There is a huge amount of variety in Kill Teams, and I will cover more of their uses in their Index review.

Deathwatch Bikers

This is a unit that sound awesome on paper, but I have struggled with them in my games. Each Biker gets four Bolter shots at rapid fire range, using special issue ammunition. This is great for causing a lot of damage on MEQ or monsters with the special issue ammunition. Throw in some re-rolls to hit from characters and this unit can put out a lot of firepower. They can’t take Special Weapons like their Marine equivalents, which is a little unfortunate, but I guess the special issue ammunition makes up for that.

Each member of the squad can also take a Power Weapon. With two attacks base, they can put out a fair amount of damage in combat against weaker units, but I haven’t found them to be so successful in many cases.

With T5 and 2 wounds each, they can be fairly durable. However, I have found that most opponents will make these units a priority early in the game to get rid of their potent firepower. It is rare that any of my Bikers will survive the game. You could take a unit of 5 to maximise survivability, but at 180 points, I’m not sure it is worth it.


Corvus Blackstar

Again, another unit I have been pretty disappointed with on the tabletop. On paper, it sounds great.

A Twin Assault Cannon, Blackstar Rockets and Hurricane Bolters is a ton of anti-infantry firepower. However, the Corvus lacks Power of the Machine Spirit or any sort of BS boosting ability such as Strafing Run. This means that its two Heavy weapons are hitting on 4’s if you move. You can add an Auspex Array to give you re-rolls of 1 to Hit against units that don’t have Fly, but then you lose out on the Infernum Halo Launcher. I would always go for the Rocket Pods over the Stormstrike missiles, simply for the additional volume of shots. Even though they hit on a 4+, my Stormstrike Missiles rarely seem to hit, and generally fail to wound even when they do.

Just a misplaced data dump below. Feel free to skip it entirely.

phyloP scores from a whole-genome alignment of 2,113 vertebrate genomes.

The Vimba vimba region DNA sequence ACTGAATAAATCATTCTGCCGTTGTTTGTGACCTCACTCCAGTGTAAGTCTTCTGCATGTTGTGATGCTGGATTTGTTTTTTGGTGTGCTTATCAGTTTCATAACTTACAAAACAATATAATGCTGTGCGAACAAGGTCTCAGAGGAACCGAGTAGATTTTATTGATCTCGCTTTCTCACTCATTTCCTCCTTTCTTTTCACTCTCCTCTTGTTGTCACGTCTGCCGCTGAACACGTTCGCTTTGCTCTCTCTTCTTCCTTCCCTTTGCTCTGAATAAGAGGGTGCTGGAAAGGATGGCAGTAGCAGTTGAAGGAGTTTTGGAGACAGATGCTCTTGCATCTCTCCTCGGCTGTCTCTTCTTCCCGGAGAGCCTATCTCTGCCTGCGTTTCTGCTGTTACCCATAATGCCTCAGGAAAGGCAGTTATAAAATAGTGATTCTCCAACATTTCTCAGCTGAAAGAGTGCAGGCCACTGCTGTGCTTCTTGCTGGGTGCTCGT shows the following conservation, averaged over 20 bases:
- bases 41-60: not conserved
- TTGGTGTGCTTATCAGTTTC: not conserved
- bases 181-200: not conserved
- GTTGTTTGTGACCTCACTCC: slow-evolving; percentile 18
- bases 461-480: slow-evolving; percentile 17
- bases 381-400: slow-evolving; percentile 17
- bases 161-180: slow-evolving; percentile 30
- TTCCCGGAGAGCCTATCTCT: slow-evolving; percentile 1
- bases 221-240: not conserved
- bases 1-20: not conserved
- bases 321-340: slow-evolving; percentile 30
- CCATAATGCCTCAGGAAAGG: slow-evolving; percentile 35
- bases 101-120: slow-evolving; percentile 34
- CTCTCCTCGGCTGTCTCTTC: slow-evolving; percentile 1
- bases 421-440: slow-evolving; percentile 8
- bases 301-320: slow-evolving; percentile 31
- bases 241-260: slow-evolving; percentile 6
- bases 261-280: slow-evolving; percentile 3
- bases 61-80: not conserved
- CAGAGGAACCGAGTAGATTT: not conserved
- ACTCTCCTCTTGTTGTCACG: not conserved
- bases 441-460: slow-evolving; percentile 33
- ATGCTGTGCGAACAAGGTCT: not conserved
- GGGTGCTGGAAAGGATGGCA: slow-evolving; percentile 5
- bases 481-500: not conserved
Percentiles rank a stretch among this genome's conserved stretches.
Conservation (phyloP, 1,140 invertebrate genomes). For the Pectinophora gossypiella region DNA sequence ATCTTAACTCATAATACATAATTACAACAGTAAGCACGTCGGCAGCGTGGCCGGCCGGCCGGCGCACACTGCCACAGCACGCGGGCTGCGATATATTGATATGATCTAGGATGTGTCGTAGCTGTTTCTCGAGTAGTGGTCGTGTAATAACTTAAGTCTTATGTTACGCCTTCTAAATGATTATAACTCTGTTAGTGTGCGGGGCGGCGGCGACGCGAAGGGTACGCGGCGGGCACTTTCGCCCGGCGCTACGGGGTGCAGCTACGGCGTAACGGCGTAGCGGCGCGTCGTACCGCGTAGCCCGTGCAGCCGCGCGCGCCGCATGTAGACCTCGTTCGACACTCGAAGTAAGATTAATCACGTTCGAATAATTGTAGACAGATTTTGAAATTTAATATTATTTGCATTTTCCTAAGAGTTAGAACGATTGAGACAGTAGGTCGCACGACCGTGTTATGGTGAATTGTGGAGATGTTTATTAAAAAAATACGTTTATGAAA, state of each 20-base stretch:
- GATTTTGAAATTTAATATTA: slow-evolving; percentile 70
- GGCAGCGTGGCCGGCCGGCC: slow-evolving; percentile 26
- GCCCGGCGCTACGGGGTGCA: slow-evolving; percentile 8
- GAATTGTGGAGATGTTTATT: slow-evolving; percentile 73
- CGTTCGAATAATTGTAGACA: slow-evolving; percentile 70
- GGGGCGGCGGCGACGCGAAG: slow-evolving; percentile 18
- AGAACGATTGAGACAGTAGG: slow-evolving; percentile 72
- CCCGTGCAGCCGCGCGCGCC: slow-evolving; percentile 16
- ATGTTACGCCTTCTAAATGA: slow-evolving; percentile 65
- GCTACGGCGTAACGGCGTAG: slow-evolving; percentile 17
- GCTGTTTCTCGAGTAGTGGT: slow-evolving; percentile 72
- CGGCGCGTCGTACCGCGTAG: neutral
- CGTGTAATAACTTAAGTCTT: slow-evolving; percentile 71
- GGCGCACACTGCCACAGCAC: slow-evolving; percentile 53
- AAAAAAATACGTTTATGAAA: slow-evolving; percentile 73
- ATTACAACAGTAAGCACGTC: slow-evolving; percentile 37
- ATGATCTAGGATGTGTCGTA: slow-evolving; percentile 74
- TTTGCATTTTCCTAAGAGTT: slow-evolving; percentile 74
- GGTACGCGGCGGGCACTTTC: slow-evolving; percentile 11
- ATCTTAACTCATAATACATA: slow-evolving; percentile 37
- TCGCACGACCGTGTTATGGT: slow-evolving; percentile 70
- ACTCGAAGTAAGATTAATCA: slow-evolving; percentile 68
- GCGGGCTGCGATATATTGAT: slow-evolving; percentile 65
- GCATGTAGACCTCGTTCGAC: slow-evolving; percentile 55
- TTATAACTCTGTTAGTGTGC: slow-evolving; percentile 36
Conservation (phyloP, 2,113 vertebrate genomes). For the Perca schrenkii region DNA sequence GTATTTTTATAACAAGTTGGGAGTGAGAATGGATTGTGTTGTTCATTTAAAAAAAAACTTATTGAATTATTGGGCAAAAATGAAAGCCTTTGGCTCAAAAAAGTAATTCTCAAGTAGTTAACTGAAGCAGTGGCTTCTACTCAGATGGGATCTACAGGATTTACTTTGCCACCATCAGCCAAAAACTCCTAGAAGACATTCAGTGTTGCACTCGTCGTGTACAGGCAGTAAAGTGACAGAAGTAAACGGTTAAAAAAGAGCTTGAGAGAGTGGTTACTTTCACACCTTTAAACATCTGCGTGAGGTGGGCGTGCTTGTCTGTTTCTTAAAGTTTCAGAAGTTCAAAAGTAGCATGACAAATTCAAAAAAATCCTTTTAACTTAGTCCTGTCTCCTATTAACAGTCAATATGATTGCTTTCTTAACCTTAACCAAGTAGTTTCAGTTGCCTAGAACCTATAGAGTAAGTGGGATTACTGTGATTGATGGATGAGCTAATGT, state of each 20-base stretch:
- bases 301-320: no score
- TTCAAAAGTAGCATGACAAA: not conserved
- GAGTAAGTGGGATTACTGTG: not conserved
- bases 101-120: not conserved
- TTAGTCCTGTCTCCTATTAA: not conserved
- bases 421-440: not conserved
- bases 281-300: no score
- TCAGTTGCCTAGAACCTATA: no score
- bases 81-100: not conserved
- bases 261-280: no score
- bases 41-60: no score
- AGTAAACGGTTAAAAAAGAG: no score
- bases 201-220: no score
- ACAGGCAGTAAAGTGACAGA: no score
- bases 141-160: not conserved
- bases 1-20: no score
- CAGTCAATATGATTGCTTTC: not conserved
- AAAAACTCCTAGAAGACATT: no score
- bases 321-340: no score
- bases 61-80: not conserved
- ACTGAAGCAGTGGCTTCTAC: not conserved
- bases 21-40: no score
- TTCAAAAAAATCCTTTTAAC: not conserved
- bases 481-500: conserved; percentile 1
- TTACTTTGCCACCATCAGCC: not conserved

With T7, 14W, 3+ armour and -1 to hit when flying, it sounds pretty durable, but I have found that the Corvus Blackstar rarely survives past turn 2 in most of my games. If your opponent chooses to focus on it, they can generally bring it down pretty easily. One benefit is that it attracts a lot of firepower, potentially taking away some shots from your fragile Deathwatch units.

The Corvus Blackstar works well as a transport vehicle for mixed Kill Teams. With a transport capacity of 12, you can fit a lot of models in the flyer (Vanguard Veterans and Terminators count for 2 models, Bikes count for 3).

One useful tactic I have found is to take a Kill Team with 5 Veterans, a Vanguard Veteran and a Biker, along with a Watch Captain or Watch Master in a Corvus. If you deploy the Corvus at the edge of your deployment zone, you can disembark the unit and deploy up to 17” away. The Biker has a move of 14”, plus 3” from disembarking. The Vanguard Veteran can deploy up to 15” from the flyer, allowing you to put him behind the Biker and maintain coherency with the slower moving Kill Team. This will give you a 7” first turn charge if your opponent is on the edge of their deployment zone. Also, your Watch Master can stay by the Corvus, giving it full re-rolls to hit if it did not move.


The Deathwatch are a great looking army, but I have found they are proving difficult to use in 8th edition. The basic Troops choice is pretty expensive for just a Marine’s durability; the Deathwatch Veteran costs 1 pt less than the Primaris Marine in the Index, but has half the number of wounds. Yes, you get Special Issue Ammunition, but the basic gun on the Primaris is essentially a Kraken Bolt in a Bolter.

I hope to bring you some more indepth reviews of the units in the future to try and help you with the army. If you have any of your own tips for using the Deathwatch, please comment below!